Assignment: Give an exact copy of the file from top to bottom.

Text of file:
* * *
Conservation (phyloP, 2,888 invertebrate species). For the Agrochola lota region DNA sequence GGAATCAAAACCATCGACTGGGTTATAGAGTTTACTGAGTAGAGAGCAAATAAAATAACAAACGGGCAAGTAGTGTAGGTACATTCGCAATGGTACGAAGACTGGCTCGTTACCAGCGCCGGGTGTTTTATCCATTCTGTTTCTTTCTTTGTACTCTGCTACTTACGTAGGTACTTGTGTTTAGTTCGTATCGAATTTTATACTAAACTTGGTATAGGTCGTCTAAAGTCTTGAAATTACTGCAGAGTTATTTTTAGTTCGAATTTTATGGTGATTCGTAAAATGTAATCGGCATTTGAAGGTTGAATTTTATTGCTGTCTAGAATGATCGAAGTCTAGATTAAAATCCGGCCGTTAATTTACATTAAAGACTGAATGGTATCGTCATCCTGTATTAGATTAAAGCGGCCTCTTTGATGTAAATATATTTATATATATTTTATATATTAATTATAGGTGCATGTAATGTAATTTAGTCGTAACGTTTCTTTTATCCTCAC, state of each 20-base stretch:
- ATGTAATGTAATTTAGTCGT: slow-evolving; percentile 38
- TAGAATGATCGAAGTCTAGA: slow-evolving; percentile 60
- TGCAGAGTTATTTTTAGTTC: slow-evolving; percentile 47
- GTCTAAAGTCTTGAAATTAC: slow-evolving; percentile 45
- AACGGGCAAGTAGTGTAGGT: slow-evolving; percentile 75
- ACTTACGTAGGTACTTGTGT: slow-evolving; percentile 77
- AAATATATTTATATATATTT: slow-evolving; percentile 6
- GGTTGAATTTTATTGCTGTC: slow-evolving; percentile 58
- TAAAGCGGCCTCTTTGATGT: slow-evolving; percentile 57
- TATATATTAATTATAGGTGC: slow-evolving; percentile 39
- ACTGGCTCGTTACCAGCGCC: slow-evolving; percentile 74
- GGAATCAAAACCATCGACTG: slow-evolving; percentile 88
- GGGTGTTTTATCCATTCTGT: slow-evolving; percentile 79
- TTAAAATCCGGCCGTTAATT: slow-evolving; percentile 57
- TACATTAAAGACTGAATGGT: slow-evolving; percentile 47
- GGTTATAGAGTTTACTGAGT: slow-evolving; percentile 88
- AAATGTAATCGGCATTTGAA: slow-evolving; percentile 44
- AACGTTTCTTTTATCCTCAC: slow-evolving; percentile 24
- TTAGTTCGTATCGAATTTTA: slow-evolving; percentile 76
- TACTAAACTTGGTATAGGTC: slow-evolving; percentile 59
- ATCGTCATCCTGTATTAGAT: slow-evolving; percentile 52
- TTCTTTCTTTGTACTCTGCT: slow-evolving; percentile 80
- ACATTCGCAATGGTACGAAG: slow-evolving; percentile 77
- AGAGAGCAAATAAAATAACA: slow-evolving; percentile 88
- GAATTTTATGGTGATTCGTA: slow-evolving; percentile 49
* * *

Conservation (phyloP, 2,888 invertebrate species). For the Agrochola lota region DNA sequence GGAATCAAAACCATCGACTGGGTTATAGAGTTTACTGAGTAGAGAGCAAATAAAATAACAAACGGGCAAGTAGTGTAGGTACATTCGCAATGGTACGAAGACTGGCTCGTTACCAGCGCCGGGTGTTTTATCCATTCTGTTTCTTTCTTTGTACTCTGCTACTTACGTAGGTACTTGTGTTTAGTTCGTATCGAATTTTATACTAAACTTGGTATAGGTCGTCTAAAGTCTTGAAATTACTGCAGAGTTATTTTTAGTTCGAATTTTATGGTGATTCGTAAAATGTAATCGGCATTTGAAGGTTGAATTTTATTGCTGTCTAGAATGATCGAAGTCTAGATTAAAATCCGGCCGTTAATTTACATTAAAGACTGAATGGTATCGTCATCCTGTATTAGATTAAAGCGGCCTCTTTGATGTAAATATATTTATATATATTTTATATATTAATTATAGGTGCATGTAATGTAATTTAGTCGTAACGTTTCTTTTATCCTCAC, state of each 20-base stretch:
- ATGTAATGTAATTTAGTCGT: slow-evolving; percentile 38
- TAGAATGATCGAAGTCTAGA: slow-evolving; percentile 60
- TGCAGAGTTATTTTTAGTTC: slow-evolving; percentile 47
- GTCTAAAGTCTTGAAATTAC: slow-evolving; percentile 45
- AACGGGCAAGTAGTGTAGGT: slow-evolving; percentile 75
- ACTTACGTAGGTACTTGTGT: slow-evolving; percentile 77
- AAATATATTTATATATATTT: slow-evolving; percentile 6
- GGTTGAATTTTATTGCTGTC: slow-evolving; percentile 58
- TAAAGCGGCCTCTTTGATGT: slow-evolving; percentile 57
- TATATATTAATTATAGGTGC: slow-evolving; percentile 39
- ACTGGCTCGTTACCAGCGCC: slow-evolving; percentile 74
- GGAATCAAAACCATCGACTG: slow-evolving; percentile 88
- GGGTGTTTTATCCATTCTGT: slow-evolving; percentile 79
- TTAAAATCCGGCCGTTAATT: slow-evolving; percentile 57
- TACATTAAAGACTGAATGGT: slow-evolving; percentile 47
- GGTTATAGAGTTTACTGAGT: slow-evolving; percentile 88
- AAATGTAATCGGCATTTGAA: slow-evolving; percentile 44
- AACGTTTCTTTTATCCTCAC: slow-evolving; percentile 24
- TTAGTTCGTATCGAATTTTA: slow-evolving; percentile 76
- TACTAAACTTGGTATAGGTC: slow-evolving; percentile 59
- ATCGTCATCCTGTATTAGAT: slow-evolving; percentile 52
- TTCTTTCTTTGTACTCTGCT: slow-evolving; percentile 80
- ACATTCGCAATGGTACGAAG: slow-evolving; percentile 77
- AGAGAGCAAATAAAATAACA: slow-evolving; percentile 88
- GAATTTTATGGTGATTCGTA: slow-evolving; percentile 49